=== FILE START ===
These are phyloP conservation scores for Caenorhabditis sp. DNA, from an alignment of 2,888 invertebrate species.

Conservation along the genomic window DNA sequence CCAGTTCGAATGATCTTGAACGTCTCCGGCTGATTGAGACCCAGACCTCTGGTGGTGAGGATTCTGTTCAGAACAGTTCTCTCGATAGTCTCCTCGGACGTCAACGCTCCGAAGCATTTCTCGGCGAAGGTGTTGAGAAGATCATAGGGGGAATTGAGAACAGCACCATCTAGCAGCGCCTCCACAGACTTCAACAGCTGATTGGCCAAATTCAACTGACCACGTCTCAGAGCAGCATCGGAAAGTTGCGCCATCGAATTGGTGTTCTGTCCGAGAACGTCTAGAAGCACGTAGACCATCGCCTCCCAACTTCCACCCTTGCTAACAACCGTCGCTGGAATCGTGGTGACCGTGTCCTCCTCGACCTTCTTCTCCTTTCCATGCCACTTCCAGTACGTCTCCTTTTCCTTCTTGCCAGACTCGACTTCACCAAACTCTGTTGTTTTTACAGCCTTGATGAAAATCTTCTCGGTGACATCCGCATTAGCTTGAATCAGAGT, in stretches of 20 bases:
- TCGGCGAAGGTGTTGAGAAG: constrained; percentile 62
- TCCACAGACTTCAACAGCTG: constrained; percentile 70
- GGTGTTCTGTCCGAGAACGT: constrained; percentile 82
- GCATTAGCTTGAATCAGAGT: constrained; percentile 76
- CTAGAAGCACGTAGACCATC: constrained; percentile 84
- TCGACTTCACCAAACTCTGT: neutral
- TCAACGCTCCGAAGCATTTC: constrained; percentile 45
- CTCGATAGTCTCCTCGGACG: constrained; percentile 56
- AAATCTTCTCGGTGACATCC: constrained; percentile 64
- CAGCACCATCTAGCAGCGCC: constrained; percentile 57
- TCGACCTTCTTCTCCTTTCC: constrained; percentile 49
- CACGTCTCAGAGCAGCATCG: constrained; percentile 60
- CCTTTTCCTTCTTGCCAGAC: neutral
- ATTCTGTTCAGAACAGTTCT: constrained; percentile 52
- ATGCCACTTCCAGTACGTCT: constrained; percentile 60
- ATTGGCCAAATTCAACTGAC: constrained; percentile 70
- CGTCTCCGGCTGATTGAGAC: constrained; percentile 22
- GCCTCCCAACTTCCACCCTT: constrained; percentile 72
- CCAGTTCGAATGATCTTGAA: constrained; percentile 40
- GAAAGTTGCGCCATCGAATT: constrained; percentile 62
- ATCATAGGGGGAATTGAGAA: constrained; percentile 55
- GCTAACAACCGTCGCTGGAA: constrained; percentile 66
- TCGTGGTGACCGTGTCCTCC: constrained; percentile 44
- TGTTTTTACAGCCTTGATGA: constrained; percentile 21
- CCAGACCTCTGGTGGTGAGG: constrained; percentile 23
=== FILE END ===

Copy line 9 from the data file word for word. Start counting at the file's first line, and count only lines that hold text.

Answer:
- TCAACGCTCCGAAGCATTTC: constrained; percentile 45